A colleague and I were recently having a conversation about how quick time passes, even at a weekly paper. I had just completed covering the birthday of Vera Piccetti who celebrated her 107th birthday. As I took the ceremonial photo of her with her cake I joked that she was my job security. After all, I’d been covering this event since she hit the triple digits in 2003.
Keeping things fresh and interesting in a town of this size year after year is a bit of a challenge at times.
As this colleague and I spoke we confided in one another how there are those few occasions when you hit that rut. The story you feel you’ve told a thousand times and could simply just insert new names and no one would know the difference.
As we spoke this person asked if after seven years I felt burnt out. Honestly, I don’t, but I have. Fortunately I have had occasion to leave the paper (a couple of times) and those breaks served me well. While I am still skeptical and do not believe every child selling lemonade for charity is deserving of a front page story, I am now able to look at things from a different angle.
Next month will mark the eighth anniversary of me placing my two cents on the pages of this paper. The down side of this is that (breaks aside) the issues all seem to run together. If you think time flies, try working for a weekly paper where you are always looking ahead to upcoming issues and events. In a blink we are working on the next month looking at one another asking where did the month go?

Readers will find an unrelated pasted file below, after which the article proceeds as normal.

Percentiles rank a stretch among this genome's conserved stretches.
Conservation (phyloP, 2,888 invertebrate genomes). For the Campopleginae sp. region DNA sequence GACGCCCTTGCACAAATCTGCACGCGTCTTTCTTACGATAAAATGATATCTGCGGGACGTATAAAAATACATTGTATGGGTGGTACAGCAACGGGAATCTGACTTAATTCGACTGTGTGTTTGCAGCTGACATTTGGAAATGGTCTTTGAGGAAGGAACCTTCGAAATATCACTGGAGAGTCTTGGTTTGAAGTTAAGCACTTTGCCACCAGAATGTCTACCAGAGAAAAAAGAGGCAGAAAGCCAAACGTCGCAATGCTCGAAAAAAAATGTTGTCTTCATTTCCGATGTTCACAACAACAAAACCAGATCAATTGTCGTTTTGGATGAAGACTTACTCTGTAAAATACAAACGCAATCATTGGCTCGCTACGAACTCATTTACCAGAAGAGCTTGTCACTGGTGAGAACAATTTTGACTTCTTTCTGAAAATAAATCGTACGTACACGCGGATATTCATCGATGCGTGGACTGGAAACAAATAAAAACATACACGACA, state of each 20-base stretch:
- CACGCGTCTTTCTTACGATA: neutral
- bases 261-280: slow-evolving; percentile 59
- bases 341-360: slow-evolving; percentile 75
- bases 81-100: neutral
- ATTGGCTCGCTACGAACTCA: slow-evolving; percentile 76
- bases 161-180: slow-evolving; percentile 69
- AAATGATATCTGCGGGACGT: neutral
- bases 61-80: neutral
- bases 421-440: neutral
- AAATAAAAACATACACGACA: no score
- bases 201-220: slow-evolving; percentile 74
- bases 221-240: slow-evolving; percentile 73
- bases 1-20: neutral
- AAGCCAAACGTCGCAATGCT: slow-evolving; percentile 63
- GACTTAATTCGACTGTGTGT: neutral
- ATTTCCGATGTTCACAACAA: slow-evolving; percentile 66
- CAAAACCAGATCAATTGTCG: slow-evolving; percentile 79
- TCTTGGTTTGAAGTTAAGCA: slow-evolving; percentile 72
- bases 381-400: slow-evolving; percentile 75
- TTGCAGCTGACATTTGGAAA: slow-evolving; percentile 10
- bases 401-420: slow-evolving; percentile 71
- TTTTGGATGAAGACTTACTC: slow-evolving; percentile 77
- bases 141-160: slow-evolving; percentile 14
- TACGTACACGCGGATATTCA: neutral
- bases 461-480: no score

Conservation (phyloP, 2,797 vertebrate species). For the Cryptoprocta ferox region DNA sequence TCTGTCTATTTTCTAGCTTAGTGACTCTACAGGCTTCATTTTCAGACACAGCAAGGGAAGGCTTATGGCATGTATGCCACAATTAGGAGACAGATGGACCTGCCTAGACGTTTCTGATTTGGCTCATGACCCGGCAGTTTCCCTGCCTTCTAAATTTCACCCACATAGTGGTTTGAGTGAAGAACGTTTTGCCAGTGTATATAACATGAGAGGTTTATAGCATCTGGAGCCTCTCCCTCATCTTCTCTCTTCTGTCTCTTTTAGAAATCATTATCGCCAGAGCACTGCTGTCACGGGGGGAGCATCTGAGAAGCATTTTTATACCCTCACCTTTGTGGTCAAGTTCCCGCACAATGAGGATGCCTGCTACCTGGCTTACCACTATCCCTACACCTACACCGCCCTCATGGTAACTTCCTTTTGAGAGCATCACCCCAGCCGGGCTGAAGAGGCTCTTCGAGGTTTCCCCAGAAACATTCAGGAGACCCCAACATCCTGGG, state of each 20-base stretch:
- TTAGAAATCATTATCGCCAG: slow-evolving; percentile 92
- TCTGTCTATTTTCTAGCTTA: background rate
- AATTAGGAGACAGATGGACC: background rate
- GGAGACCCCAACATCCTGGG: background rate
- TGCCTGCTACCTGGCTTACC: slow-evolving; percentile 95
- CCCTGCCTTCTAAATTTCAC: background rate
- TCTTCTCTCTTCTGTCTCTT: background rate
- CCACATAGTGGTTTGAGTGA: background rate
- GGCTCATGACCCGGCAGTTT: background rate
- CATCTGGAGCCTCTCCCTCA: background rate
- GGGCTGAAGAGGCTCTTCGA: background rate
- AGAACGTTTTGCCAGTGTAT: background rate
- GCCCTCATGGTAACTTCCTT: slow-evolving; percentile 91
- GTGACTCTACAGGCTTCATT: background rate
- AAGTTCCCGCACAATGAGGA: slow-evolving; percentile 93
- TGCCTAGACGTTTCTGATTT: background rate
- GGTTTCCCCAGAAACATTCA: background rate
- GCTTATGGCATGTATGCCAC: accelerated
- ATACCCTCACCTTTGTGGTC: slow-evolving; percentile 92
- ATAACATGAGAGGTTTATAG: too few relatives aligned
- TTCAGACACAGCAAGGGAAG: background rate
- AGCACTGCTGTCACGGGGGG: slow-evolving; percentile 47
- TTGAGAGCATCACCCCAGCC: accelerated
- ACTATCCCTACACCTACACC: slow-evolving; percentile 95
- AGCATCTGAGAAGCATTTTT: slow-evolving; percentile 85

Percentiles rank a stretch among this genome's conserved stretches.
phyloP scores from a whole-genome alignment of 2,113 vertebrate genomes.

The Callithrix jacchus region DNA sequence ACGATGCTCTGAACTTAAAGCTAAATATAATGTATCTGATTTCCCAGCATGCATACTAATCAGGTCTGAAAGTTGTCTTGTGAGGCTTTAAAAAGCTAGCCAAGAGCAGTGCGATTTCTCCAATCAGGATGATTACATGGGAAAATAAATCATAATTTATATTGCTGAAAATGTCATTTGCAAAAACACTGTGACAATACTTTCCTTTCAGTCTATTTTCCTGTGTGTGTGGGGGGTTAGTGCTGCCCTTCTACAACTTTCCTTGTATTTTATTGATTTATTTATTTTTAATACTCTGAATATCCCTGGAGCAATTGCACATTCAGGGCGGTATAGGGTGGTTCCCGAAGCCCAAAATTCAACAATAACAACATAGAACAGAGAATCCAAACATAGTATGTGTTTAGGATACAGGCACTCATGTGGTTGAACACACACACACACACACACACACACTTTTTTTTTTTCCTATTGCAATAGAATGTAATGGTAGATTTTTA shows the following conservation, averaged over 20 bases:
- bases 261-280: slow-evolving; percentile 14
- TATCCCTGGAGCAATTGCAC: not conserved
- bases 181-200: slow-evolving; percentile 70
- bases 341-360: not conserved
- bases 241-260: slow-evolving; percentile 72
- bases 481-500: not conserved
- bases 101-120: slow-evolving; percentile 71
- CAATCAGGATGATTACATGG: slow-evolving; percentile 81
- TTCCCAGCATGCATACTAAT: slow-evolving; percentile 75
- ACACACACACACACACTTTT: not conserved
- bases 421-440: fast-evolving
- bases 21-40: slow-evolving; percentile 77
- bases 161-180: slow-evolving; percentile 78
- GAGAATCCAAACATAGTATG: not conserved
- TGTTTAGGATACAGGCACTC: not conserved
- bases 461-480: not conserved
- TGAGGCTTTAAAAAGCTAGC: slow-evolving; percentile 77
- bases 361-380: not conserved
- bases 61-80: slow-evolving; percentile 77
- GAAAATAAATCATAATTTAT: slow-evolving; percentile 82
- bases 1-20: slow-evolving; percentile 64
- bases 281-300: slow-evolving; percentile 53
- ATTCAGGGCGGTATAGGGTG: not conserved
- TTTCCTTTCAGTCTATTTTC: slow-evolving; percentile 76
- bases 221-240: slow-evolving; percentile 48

Now going into that eighth year, I recall so much. I was new to Oakdale then and with a husband serving abroad in the military, I felt grateful to have found this place. While I was not a native but a BAT (Bay Area Transplant) it took just a bit of time before people around town became welcoming.
As a new writer just looking to share the story of the soldier returning home, the married couples celebrating an anniversary or a mission trip that had changed lives, I have always been welcomed. I have sat in the living room of more homes in this town than I could ever have imagined. For me, in its own odd way, this job has been a great gift.
Often, following a story people will call or e-mail their gratitude for the piece I may have done about them or a family member. Gratitude is an odd thing, because I am always grateful to them for allowing me to share their story.
I guess that’s what I love about this job. It is a job which allows me access to people I may not have known otherwise. It allows me the opportunity to ask questions I may have often wondered. Simply put, I just get to share stories.
Mine are not the stories people will use in lawsuits, or investigative pieces. They are the stories that are sent to family and land in scrapbooks. I love that and I love this town.
Maybe this is why now, after eight years, I am not sitting at this desk and thinking what’s next for me in my career. Instead I am thinking, who haven’t I called in a while? Who’s deserving of a little publicity and praise and, more importantly, I hope somebody calls this week, because I always need a good feature story.
Teresa Hammond is a staff reporter for The Oakdale Leader, The Riverbank News and The Escalon Times. She may be reached at firstname.lastname@example.org or by calling 847-3021.